Chrome users who navigate to some HTTP sites will be notified, starting in January, they’re on a site that isn’t secure.
Google said today the browser will begin explicitly labeling HTTP connections that feature either a password or credit card form as non-secure. The company said the plan is its first step toward marking all HTTP sites as non-secure, though it didn’t provide a timetable for the undertaking.
Emily Schechter, a member of Chrome’s Security Team, alerted users of the planned move in a post to Google’s Security blog.
The company said the move will improve on the browser’s current iteration of a warning, which indicates HTTP connections with a neutral indicator. Eventually, Google plans to mark all HTTP pages as non-secure and use the same red triangle it currently uses for broken HTTPS sites.
“This doesn’t reflect the true lack of security for HTTP connections,” Schechter wrote of the neutral indicator. “When you load a website over HTTP, someone else on the network can look at or modify the site before it gets to you.”
Schechter notes that an academic paper released earlier this summer by Google’s Adrienne Porter Felt and Robert Reeder, among other researchers, spurred the move.
That paper, “Rethinking Connection Security Indicators,” found that most users understood Chrome’s green lock but were unclear what Chrome’s neutral page icon meant. In response, the researchers proposed three symbols appear in Chrome’s URL bar: A green lock for secure HTTPS sites, a gray “i” for insecure HTTP sites, and a red triangle for not secure, invalid HTTPS sites.
While the paper said Google was planning to adopt the researcher’s findings, it wasn’t clear when they’d find their way into Chrome until now.
Many of the researchers who wrote the paper have spent years evaluating user experiences related to online security and privacy. Last year Felt and Reeder, along with Google’s Alex Ainslie, Sunny Consolvo, and Helen Harris released a similar paper that proposed and evaluated a new SSL warning for Chrome 37. The researchers said a solid SSL warning should empower users to make an informed and intelligent decision, or failing that, guide them away from a potentially dangerous site and back toward safety.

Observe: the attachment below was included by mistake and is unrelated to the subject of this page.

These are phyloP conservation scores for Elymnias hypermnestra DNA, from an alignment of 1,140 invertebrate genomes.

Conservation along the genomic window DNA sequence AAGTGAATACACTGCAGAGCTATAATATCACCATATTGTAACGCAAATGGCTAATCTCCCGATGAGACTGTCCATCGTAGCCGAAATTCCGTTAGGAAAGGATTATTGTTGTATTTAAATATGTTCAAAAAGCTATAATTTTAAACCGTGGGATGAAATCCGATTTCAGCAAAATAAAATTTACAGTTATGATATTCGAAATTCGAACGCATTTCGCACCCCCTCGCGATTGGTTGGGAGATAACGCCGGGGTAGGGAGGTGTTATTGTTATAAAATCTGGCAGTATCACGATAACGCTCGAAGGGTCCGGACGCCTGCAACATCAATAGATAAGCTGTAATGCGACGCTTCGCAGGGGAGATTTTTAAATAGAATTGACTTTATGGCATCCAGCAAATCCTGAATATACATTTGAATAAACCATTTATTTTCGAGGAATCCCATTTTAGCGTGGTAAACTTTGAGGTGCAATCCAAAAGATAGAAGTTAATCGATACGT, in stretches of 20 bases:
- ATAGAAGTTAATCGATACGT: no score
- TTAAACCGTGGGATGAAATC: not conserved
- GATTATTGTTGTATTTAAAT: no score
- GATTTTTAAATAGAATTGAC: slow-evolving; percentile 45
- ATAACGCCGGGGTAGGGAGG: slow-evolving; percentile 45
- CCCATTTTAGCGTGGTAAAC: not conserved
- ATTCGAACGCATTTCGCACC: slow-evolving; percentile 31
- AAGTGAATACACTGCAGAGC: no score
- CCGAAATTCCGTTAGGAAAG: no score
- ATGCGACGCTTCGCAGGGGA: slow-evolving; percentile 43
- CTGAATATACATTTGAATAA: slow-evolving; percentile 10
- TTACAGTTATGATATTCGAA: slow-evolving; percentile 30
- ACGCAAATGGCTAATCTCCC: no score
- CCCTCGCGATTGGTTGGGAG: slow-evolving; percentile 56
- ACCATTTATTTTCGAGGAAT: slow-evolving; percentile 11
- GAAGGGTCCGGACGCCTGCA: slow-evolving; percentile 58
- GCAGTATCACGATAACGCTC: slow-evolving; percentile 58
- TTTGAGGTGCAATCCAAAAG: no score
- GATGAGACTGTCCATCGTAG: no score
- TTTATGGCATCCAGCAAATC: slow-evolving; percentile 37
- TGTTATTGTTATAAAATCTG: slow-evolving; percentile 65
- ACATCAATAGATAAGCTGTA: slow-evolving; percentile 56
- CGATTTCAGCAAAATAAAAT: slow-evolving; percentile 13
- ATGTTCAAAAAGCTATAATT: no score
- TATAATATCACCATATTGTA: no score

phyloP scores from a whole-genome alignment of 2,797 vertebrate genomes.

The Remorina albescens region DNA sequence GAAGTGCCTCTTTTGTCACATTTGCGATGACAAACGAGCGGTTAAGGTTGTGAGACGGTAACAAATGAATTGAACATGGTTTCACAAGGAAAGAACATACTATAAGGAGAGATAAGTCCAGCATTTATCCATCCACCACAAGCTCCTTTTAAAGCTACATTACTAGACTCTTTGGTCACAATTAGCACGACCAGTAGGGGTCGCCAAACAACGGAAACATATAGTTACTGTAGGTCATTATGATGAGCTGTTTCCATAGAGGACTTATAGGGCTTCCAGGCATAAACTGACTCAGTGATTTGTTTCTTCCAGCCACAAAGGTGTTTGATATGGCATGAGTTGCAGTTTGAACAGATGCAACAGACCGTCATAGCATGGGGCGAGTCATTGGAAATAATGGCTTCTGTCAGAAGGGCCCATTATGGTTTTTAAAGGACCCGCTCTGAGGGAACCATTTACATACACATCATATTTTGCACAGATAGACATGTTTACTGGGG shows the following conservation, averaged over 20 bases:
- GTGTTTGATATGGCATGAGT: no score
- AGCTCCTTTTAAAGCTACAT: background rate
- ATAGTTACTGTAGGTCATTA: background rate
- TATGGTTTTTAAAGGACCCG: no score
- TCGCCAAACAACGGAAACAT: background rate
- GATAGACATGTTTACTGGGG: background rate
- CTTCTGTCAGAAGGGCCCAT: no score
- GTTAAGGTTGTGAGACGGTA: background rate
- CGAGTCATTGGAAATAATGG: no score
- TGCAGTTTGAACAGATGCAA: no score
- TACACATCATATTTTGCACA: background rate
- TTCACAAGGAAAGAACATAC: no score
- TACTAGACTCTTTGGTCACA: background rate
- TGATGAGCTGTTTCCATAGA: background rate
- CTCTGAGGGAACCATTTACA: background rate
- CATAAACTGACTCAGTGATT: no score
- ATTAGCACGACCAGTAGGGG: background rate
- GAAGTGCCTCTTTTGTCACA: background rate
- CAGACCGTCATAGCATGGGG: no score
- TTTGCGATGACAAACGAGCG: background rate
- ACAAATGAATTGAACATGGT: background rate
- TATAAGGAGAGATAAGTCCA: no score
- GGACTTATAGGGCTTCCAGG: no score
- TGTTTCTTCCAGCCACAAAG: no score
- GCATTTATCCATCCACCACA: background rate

Pushing the internet forward is hard work. Greetz to @fugueish @emschec @lgarron @estark37 @alexainslie @maxwkr et al. Excited for Jan!
— Adrienne Porter Felt (@__apf__) September 8, 2016
Google will extend their warnings with subsequent releases. One example Schechter gives is labeling HTTP pages as “not secure” in the browser’s Incognito mode, where users often assume a higher level of privacy.
Eventually, Google plans to mark all HTTP pages as non-secure and use the same red triangle it currently uses for broken HTTPS sites.
The change is expected to be reflected in January; roughly around the time Google releases Chrome 56. Google released the most recent version of the browser, Chrome 53, earlier this month.
Earlier this week members from Google’s Safe Browsing team updated information in its Search Console to better help webmasters fix security issues. The information breaks down how exactly Google defines malware, deceptive pages, and harmful downloads, and unwanted downloads so users can prevent their sites from triggering harmful content warnings.